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Abstract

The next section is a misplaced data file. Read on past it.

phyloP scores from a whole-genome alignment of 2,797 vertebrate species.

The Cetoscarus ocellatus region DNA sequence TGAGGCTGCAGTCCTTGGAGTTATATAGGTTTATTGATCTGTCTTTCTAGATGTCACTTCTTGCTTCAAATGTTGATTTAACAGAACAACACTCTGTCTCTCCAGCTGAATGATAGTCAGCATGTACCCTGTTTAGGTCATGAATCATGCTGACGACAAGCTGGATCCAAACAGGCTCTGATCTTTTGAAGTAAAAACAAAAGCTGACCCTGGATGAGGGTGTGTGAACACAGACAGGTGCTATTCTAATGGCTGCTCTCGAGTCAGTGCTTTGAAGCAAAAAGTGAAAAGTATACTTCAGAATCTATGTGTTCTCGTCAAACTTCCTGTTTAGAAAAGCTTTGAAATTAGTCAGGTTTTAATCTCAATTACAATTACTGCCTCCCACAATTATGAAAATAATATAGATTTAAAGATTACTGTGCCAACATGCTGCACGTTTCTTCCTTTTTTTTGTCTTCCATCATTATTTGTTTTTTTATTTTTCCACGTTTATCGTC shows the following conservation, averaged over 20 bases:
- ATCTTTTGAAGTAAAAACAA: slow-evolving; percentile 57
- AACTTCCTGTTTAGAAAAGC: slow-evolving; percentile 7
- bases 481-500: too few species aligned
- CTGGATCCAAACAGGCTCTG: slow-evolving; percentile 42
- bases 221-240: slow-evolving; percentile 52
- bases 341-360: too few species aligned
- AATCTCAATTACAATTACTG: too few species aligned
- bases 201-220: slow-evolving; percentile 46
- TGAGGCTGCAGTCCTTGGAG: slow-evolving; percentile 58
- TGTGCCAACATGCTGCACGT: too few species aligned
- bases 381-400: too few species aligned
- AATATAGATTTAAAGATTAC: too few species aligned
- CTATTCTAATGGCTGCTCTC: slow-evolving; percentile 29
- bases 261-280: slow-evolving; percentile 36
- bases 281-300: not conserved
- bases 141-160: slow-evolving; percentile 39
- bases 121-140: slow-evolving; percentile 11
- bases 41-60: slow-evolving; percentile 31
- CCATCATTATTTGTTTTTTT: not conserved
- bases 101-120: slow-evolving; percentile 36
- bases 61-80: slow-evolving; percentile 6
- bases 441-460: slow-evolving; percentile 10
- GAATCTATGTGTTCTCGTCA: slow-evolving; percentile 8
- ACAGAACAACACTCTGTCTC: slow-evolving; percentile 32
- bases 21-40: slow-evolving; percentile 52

Assessment of agricultural extension education efforts in Afghanistan was conducted through a qualitative case study of eight U.S. support personnel serving in the country. Security & access and provincial diversity were two overriding factors which determined how the three key attributes of assessment, content and process (Barrick et al., 2009) were able to function in an Afghan agricultural extension education program. Respondents indicated training should focus on young farmers and local farm demonstration sites should be essential program components. Respondents stressed recruitment of agents from local districts when this would not imperil the agents or their families. Respondents also insisted education should be the primary role of the Afghan extension agent, and networking to facilitate an interchange of ideas among Afghan professionals should be encouraged.